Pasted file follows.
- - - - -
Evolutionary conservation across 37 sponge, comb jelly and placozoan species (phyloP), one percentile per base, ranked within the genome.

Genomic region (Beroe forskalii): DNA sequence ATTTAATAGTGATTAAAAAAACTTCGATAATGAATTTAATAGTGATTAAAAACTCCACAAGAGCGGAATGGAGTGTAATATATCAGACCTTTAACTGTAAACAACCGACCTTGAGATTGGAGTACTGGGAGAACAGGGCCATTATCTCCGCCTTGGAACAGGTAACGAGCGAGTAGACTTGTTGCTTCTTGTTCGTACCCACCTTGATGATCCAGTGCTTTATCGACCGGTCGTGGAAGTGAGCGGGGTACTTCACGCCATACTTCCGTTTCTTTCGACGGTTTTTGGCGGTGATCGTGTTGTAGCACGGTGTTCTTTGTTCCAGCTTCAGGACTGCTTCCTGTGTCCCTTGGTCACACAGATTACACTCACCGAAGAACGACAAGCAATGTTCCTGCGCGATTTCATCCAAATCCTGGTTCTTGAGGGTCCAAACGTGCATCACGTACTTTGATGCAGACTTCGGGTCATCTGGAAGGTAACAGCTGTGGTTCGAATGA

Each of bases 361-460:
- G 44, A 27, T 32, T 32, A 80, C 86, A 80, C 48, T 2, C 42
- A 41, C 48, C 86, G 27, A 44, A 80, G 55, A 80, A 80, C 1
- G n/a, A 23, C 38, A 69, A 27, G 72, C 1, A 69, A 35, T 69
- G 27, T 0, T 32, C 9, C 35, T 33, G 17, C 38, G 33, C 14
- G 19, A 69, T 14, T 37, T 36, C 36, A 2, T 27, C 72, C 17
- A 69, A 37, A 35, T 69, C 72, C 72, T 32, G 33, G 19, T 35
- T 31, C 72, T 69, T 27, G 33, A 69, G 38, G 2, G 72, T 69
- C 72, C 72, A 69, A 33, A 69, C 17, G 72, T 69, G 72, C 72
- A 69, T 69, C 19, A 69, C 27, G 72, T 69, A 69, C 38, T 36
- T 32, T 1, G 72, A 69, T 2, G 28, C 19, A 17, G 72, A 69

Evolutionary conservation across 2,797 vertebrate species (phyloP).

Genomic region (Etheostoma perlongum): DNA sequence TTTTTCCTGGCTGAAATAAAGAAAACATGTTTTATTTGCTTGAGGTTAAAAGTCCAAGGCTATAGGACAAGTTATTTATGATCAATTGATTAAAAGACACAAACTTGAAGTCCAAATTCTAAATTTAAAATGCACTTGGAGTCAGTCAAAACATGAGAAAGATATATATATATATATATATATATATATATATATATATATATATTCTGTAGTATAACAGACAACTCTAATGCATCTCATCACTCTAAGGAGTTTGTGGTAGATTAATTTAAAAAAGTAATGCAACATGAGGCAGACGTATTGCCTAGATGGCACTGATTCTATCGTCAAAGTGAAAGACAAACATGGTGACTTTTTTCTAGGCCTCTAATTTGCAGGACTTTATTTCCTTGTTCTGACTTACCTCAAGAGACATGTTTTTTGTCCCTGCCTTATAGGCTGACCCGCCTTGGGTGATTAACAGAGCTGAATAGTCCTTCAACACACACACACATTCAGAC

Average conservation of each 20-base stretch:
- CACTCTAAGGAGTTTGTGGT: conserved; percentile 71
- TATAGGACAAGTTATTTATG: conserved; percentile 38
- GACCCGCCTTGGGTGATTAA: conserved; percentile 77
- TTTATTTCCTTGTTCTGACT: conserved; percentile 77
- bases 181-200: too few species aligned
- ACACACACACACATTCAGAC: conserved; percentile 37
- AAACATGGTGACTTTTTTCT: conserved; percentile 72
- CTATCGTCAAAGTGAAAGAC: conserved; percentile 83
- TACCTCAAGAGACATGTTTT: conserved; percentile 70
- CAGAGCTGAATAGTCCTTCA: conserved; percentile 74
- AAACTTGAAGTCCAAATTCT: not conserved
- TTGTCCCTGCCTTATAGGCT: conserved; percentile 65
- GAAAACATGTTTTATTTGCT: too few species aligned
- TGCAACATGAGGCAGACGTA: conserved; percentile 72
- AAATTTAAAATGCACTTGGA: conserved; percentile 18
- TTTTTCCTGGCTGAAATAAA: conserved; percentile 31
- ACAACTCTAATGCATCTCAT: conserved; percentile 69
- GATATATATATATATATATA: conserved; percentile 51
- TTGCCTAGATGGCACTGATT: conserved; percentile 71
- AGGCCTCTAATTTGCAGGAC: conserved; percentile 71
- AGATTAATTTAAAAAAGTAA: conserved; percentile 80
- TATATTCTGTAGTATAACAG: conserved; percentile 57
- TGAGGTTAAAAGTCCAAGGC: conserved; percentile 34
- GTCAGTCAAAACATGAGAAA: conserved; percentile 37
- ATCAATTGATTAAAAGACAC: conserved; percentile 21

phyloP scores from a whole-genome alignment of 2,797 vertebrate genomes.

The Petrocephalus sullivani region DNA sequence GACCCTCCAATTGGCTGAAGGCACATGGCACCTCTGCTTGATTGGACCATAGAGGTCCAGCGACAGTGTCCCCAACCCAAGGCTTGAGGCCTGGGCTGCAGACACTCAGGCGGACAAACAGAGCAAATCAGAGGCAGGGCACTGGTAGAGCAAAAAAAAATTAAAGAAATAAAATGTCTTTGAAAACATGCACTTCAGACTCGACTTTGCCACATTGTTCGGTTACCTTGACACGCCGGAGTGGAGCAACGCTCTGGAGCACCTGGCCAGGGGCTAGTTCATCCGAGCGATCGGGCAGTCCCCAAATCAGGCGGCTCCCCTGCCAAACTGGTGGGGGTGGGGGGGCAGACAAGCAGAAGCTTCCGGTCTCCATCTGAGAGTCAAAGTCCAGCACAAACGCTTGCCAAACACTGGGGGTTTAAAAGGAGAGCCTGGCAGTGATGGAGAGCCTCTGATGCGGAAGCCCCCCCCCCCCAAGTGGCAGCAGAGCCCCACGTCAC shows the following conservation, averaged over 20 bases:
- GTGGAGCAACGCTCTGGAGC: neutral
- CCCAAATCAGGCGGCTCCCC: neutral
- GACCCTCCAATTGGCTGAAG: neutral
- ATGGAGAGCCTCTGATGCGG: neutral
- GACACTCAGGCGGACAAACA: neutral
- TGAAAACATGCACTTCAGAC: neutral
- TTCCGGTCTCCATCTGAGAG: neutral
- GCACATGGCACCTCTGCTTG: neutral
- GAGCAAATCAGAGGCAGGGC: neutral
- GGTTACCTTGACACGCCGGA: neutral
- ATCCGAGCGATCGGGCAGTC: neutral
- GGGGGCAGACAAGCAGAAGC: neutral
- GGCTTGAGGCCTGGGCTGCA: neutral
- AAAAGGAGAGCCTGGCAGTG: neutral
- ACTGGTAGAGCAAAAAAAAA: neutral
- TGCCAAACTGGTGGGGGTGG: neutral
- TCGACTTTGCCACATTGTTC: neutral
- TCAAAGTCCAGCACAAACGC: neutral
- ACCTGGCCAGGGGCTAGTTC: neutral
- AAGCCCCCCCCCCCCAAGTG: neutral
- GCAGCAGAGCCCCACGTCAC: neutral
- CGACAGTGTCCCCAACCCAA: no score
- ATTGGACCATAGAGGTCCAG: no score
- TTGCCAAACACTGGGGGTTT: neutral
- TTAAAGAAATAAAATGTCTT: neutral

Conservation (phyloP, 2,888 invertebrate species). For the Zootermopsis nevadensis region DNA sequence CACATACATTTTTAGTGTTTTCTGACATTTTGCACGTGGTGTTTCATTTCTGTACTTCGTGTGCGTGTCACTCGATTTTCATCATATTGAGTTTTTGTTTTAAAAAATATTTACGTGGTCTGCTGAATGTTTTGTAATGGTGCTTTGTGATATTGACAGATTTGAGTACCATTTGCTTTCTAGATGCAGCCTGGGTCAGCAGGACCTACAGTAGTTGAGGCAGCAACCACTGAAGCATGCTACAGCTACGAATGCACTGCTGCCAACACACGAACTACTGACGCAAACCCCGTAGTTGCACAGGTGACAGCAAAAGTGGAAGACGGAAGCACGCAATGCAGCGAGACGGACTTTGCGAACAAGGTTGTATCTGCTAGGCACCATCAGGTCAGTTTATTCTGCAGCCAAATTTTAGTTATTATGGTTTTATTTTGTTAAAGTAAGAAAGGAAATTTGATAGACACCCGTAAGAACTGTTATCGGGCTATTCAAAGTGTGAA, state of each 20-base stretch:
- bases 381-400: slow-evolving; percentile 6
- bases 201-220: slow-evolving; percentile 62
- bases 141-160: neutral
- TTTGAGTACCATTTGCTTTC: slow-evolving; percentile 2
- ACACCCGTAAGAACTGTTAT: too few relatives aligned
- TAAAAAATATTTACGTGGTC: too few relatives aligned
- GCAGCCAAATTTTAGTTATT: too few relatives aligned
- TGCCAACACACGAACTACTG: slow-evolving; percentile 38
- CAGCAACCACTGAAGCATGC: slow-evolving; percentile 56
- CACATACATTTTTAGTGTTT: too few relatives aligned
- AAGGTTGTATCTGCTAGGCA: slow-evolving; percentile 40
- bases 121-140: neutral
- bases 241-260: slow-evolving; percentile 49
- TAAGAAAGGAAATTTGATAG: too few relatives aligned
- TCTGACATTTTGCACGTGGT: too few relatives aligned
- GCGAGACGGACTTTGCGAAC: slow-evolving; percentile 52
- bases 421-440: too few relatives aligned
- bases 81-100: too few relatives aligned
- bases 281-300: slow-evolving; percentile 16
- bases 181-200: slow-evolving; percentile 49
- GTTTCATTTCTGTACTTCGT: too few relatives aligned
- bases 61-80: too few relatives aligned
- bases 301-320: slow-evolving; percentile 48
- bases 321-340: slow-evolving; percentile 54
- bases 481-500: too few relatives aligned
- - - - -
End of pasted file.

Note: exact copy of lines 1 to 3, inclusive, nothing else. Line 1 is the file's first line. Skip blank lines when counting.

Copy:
Evolutionary conservation across 37 sponge, comb jelly and placozoan species (phyloP), one percentile per base, ranked within the genome.

Genomic region (Beroe forskalii): DNA sequence ATTTAATAGTGATTAAAAAAACTTCGATAATGAATTTAATAGTGATTAAAAACTCCACAAGAGCGGAATGGAGTGTAATATATCAGACCTTTAACTGTAAACAACCGACCTTGAGATTGGAGTACTGGGAGAACAGGGCCATTATCTCCGCCTTGGAACAGGTAACGAGCGAGTAGACTTGTTGCTTCTTGTTCGTACCCACCTTGATGATCCAGTGCTTTATCGACCGGTCGTGGAAGTGAGCGGGGTACTTCACGCCATACTTCCGTTTCTTTCGACGGTTTTTGGCGGTGATCGTGTTGTAGCACGGTGTTCTTTGTTCCAGCTTCAGGACTGCTTCCTGTGTCCCTTGGTCACACAGATTACACTCACCGAAGAACGACAAGCAATGTTCCTGCGCGATTTCATCCAAATCCTGGTTCTTGAGGGTCCAAACGTGCATCACGTACTTTGATGCAGACTTCGGGTCATCTGGAAGGTAACAGCTGTGGTTCGAATGA

Each of bases 361-460: